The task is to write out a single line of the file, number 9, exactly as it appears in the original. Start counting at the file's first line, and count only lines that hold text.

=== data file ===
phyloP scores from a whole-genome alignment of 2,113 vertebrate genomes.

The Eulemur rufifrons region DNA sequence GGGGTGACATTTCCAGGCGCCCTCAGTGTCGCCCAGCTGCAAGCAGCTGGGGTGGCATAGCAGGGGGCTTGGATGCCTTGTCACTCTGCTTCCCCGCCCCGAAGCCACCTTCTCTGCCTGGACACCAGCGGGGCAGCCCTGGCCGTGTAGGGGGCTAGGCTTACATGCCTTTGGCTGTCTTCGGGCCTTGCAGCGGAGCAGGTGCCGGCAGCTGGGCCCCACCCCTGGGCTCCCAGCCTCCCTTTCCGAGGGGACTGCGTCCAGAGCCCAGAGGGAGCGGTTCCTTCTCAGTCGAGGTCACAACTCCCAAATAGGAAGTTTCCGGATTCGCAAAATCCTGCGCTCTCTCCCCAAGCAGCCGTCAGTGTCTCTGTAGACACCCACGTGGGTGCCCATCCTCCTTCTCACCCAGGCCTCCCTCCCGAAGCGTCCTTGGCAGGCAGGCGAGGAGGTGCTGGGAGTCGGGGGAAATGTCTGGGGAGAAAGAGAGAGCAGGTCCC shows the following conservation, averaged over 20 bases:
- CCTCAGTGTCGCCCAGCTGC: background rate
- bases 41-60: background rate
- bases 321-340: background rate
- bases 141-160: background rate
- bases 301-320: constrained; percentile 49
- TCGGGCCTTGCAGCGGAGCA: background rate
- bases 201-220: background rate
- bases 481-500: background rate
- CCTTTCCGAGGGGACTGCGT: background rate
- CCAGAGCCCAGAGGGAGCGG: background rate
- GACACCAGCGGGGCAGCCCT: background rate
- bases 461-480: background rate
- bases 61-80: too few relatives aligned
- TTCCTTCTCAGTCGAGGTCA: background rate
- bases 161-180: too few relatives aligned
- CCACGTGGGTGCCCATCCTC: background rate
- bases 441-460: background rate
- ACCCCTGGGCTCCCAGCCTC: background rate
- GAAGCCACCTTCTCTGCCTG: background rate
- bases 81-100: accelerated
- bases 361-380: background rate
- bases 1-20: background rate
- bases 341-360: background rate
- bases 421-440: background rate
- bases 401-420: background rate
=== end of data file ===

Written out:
- bases 201-220: background rate